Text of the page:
Around three euros for a shitty-looking letterboxed transfer of The Ninth Configuration. Not my cup of tea, after all, eventhough I quite like Blatty’s The Exorcist III.

21) Van Johnson or Van Heflin?
Van Heflin.

22) Favorite Alan Rudolph film.
I didn’t even make it through the title sequence of Mortal Thoughts.

23) Name a documentary that you believe more people should see.
The Master and His Pupil. A spellbinding documentary by Sonia Herman Dolz about the great Russian conductor Valery Gergiev giving a masterclass on the subject of art, the creative process and – best of all – charisma (yes, it can be taught!). Highly recommended!

gergiev.jpeg

24) In deference to this quiz’s professor, name a favorite film which revolves around someone becoming stranded.
Greystoke: The Legend of Tarzan, Lord of the Apes.

25) Is there a moment when your knowledge of film, or lack thereof, caused you an unusual degree of embarrassment and/or humiliation? If so, please share.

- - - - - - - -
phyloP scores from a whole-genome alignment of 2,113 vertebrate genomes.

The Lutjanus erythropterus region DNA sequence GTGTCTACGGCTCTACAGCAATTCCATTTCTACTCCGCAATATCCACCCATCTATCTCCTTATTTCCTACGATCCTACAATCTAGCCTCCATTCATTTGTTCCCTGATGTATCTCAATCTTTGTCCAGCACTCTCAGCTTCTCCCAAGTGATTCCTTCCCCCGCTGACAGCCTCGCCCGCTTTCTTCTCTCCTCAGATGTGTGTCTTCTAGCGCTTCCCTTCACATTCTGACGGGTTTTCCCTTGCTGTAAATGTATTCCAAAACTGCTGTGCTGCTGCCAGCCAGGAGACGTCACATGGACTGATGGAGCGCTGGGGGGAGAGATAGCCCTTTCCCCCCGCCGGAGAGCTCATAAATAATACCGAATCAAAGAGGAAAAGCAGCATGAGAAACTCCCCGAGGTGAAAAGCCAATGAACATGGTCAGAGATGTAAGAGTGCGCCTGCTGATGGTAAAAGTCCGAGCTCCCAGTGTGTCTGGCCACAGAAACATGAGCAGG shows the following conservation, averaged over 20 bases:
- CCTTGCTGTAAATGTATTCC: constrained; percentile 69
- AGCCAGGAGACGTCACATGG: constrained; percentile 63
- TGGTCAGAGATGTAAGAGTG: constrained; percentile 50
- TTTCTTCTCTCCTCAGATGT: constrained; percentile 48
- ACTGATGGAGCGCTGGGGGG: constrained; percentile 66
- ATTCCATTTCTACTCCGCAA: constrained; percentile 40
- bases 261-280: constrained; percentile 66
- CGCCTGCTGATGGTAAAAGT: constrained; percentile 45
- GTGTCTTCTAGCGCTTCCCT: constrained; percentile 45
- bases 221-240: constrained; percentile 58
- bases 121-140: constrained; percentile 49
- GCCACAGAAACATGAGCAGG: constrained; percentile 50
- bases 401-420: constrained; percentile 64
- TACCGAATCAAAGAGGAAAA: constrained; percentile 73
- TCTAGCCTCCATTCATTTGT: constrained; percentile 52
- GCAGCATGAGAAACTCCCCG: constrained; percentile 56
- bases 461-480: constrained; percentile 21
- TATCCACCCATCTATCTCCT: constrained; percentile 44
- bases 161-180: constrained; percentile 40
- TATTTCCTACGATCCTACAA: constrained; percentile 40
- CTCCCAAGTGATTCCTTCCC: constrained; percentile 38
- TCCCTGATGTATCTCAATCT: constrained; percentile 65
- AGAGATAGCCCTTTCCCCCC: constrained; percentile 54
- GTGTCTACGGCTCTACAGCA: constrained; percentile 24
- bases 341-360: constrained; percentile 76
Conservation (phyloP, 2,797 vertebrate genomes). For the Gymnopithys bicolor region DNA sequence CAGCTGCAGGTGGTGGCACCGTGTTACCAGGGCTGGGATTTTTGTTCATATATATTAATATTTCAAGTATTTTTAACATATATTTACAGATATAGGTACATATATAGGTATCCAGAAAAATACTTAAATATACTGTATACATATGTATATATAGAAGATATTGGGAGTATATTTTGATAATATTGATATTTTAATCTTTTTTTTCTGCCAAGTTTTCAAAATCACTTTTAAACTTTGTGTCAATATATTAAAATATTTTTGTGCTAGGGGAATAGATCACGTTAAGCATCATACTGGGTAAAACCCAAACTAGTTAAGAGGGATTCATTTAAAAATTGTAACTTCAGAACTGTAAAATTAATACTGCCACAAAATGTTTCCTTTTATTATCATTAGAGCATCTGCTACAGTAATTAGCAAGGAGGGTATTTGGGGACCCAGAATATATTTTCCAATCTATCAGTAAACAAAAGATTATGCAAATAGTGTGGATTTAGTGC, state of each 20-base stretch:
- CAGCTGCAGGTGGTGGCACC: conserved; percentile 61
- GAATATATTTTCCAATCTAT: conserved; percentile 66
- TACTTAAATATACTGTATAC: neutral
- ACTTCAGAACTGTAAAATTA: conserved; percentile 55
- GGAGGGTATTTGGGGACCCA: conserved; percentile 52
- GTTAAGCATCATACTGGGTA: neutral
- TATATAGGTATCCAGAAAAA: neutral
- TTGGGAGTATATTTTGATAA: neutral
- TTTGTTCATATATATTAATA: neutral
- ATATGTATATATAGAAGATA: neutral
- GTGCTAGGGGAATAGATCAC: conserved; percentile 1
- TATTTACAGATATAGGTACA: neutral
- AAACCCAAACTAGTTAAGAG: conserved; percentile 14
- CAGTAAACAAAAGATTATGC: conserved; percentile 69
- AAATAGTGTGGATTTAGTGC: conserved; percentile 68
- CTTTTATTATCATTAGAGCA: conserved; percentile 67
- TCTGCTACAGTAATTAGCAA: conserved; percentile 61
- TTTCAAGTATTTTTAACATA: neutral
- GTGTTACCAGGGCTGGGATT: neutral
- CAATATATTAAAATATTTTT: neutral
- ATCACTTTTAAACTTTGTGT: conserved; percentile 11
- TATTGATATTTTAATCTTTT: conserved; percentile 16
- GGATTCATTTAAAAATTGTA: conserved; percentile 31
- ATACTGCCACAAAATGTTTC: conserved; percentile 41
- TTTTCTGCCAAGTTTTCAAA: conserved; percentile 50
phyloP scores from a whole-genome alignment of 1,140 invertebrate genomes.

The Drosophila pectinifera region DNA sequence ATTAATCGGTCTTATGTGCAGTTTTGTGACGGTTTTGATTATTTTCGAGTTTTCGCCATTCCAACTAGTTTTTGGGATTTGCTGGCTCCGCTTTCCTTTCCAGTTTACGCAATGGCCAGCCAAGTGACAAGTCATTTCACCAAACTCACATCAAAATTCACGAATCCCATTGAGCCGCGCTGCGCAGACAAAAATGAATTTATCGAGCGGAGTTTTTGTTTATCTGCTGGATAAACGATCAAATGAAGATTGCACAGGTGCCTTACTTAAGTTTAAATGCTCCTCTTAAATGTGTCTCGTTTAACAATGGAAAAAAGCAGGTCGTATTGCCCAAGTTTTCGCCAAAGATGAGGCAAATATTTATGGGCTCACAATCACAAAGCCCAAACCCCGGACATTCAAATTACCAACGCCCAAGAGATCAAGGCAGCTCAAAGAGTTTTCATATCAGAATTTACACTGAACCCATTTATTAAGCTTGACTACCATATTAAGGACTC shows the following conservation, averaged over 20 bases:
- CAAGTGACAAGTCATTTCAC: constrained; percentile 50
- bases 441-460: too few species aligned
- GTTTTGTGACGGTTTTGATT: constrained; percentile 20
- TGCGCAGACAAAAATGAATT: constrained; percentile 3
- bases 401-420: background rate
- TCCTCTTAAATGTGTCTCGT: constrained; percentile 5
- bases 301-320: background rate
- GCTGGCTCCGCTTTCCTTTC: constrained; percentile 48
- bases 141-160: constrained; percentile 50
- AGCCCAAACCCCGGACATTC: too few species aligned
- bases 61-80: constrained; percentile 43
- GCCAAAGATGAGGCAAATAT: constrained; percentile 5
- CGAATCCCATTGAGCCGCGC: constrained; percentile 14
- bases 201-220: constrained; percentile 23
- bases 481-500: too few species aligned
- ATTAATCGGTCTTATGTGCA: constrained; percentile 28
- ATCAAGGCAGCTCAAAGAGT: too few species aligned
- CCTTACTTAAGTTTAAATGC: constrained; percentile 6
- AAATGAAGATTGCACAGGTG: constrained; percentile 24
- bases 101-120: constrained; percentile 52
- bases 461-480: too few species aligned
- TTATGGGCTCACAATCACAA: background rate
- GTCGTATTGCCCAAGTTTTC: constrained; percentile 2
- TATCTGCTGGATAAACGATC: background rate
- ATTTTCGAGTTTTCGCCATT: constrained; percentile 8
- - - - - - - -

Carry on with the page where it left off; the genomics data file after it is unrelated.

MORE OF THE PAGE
Every freaking time Dennis posts a quiz.

26) Ann Sheridan or Geraldine Fitzgerald? (Submitted by Larry Aydlette)
Ann.

27) Do you or any of your family members physically resemble movie actors or other notable figures in the film world? If so, who?
If I squint my eyes tight enough, my wife’s a dead ringer for Michelle Pfeiffer.

28) Is there a movie you have purposely avoided seeing? If so, why?
Paranormal Activity. Ghosts in a naturalistic setting freak me out.

29) Movie with the most palpable or otherwise effective wintry atmosphere or ambience.
Andrei Konchalovsky‘s white-knuckle ride Runaway Train.

Runaway_Train

30) Gerrit Graham or Jeffrey Jones?
This is going to surprise those who know me as a De Palma evangelist, but the face of Jeffrey Jones never fails to make me giggle.